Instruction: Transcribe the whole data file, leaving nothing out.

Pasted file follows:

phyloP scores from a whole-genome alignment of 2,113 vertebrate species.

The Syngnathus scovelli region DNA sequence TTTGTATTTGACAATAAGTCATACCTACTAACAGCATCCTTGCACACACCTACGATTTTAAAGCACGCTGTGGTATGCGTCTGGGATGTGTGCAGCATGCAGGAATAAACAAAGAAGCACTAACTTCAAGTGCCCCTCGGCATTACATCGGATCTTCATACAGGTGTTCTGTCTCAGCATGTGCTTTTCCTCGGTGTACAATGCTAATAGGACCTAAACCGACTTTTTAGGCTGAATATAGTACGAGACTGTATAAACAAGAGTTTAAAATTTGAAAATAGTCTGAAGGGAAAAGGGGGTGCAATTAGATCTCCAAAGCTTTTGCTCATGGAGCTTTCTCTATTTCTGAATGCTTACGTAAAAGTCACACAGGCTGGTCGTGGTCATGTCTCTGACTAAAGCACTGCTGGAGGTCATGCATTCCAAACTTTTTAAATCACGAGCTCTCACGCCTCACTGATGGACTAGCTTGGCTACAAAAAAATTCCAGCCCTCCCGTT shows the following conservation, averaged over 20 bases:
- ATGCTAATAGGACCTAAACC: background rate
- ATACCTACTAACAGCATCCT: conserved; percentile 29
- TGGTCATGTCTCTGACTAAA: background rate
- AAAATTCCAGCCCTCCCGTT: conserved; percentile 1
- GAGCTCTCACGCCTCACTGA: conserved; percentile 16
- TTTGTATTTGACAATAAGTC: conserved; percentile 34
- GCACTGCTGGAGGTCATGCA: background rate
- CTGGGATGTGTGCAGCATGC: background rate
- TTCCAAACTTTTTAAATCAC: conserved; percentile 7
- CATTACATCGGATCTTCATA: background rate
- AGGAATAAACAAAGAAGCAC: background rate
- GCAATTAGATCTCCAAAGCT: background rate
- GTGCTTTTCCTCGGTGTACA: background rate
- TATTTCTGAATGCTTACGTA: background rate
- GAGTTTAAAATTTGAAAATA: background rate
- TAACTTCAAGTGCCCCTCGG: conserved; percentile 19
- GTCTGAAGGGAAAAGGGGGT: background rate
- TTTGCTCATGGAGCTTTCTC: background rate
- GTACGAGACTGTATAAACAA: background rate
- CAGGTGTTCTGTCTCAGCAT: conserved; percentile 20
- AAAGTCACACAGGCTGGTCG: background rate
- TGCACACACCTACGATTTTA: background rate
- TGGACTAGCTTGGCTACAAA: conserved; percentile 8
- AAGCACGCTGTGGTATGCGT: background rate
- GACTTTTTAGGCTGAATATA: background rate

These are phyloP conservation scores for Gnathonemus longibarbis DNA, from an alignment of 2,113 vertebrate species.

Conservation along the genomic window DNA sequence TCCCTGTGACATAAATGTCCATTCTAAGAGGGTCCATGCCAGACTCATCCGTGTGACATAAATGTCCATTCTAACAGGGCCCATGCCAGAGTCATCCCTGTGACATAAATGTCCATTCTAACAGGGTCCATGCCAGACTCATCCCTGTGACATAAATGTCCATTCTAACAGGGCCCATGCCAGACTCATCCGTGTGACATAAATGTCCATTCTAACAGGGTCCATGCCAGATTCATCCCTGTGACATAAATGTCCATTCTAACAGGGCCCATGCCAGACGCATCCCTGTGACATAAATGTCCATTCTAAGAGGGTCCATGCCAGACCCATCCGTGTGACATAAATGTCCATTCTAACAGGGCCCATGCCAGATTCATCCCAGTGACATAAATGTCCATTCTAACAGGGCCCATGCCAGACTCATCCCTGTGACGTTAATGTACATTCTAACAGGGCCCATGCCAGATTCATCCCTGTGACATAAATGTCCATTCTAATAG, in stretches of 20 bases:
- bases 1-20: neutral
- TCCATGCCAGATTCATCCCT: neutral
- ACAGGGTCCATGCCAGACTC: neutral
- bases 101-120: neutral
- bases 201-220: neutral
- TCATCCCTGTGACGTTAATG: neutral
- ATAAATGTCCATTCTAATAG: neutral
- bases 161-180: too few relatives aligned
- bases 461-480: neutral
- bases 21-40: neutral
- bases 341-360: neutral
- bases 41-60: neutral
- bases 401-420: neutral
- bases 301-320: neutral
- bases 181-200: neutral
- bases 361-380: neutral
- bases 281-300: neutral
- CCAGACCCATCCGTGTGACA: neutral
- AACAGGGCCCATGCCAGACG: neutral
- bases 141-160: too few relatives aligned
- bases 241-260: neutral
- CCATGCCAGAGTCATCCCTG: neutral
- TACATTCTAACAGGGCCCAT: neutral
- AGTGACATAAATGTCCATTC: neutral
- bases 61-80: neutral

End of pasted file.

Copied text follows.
phyloP scores from a whole-genome alignment of 2,113 vertebrate species.

The Syngnathus scovelli region DNA sequence TTTGTATTTGACAATAAGTCATACCTACTAACAGCATCCTTGCACACACCTACGATTTTAAAGCACGCTGTGGTATGCGTCTGGGATGTGTGCAGCATGCAGGAATAAACAAAGAAGCACTAACTTCAAGTGCCCCTCGGCATTACATCGGATCTTCATACAGGTGTTCTGTCTCAGCATGTGCTTTTCCTCGGTGTACAATGCTAATAGGACCTAAACCGACTTTTTAGGCTGAATATAGTACGAGACTGTATAAACAAGAGTTTAAAATTTGAAAATAGTCTGAAGGGAAAAGGGGGTGCAATTAGATCTCCAAAGCTTTTGCTCATGGAGCTTTCTCTATTTCTGAATGCTTACGTAAAAGTCACACAGGCTGGTCGTGGTCATGTCTCTGACTAAAGCACTGCTGGAGGTCATGCATTCCAAACTTTTTAAATCACGAGCTCTCACGCCTCACTGATGGACTAGCTTGGCTACAAAAAAATTCCAGCCCTCCCGTT shows the following conservation, averaged over 20 bases:
- ATGCTAATAGGACCTAAACC: background rate
- ATACCTACTAACAGCATCCT: conserved; percentile 29
- TGGTCATGTCTCTGACTAAA: background rate
- AAAATTCCAGCCCTCCCGTT: conserved; percentile 1
- GAGCTCTCACGCCTCACTGA: conserved; percentile 16
- TTTGTATTTGACAATAAGTC: conserved; percentile 34
- GCACTGCTGGAGGTCATGCA: background rate
- CTGGGATGTGTGCAGCATGC: background rate
- TTCCAAACTTTTTAAATCAC: conserved; percentile 7
- CATTACATCGGATCTTCATA: background rate
- AGGAATAAACAAAGAAGCAC: background rate
- GCAATTAGATCTCCAAAGCT: background rate
- GTGCTTTTCCTCGGTGTACA: background rate
- TATTTCTGAATGCTTACGTA: background rate
- GAGTTTAAAATTTGAAAATA: background rate
- TAACTTCAAGTGCCCCTCGG: conserved; percentile 19
- GTCTGAAGGGAAAAGGGGGT: background rate
- TTTGCTCATGGAGCTTTCTC: background rate
- GTACGAGACTGTATAAACAA: background rate
- CAGGTGTTCTGTCTCAGCAT: conserved; percentile 20
- AAAGTCACACAGGCTGGTCG: background rate
- TGCACACACCTACGATTTTA: background rate
- TGGACTAGCTTGGCTACAAA: conserved; percentile 8
- AAGCACGCTGTGGTATGCGT: background rate
- GACTTTTTAGGCTGAATATA: background rate

These are phyloP conservation scores for Gnathonemus longibarbis DNA, from an alignment of 2,113 vertebrate species.

Conservation along the genomic window DNA sequence TCCCTGTGACATAAATGTCCATTCTAAGAGGGTCCATGCCAGACTCATCCGTGTGACATAAATGTCCATTCTAACAGGGCCCATGCCAGAGTCATCCCTGTGACATAAATGTCCATTCTAACAGGGTCCATGCCAGACTCATCCCTGTGACATAAATGTCCATTCTAACAGGGCCCATGCCAGACTCATCCGTGTGACATAAATGTCCATTCTAACAGGGTCCATGCCAGATTCATCCCTGTGACATAAATGTCCATTCTAACAGGGCCCATGCCAGACGCATCCCTGTGACATAAATGTCCATTCTAAGAGGGTCCATGCCAGACCCATCCGTGTGACATAAATGTCCATTCTAACAGGGCCCATGCCAGATTCATCCCAGTGACATAAATGTCCATTCTAACAGGGCCCATGCCAGACTCATCCCTGTGACGTTAATGTACATTCTAACAGGGCCCATGCCAGATTCATCCCTGTGACATAAATGTCCATTCTAATAG, in stretches of 20 bases:
- bases 1-20: neutral
- TCCATGCCAGATTCATCCCT: neutral
- ACAGGGTCCATGCCAGACTC: neutral
- bases 101-120: neutral
- bases 201-220: neutral
- TCATCCCTGTGACGTTAATG: neutral
- ATAAATGTCCATTCTAATAG: neutral
- bases 161-180: too few relatives aligned
- bases 461-480: neutral
- bases 21-40: neutral
- bases 341-360: neutral
- bases 41-60: neutral
- bases 401-420: neutral
- bases 301-320: neutral
- bases 181-200: neutral
- bases 361-380: neutral
- bases 281-300: neutral
- CCAGACCCATCCGTGTGACA: neutral
- AACAGGGCCCATGCCAGACG: neutral
- bases 141-160: too few relatives aligned
- bases 241-260: neutral
- CCATGCCAGAGTCATCCCTG: neutral
- TACATTCTAACAGGGCCCAT: neutral
- AGTGACATAAATGTCCATTC: neutral
- bases 61-80: neutral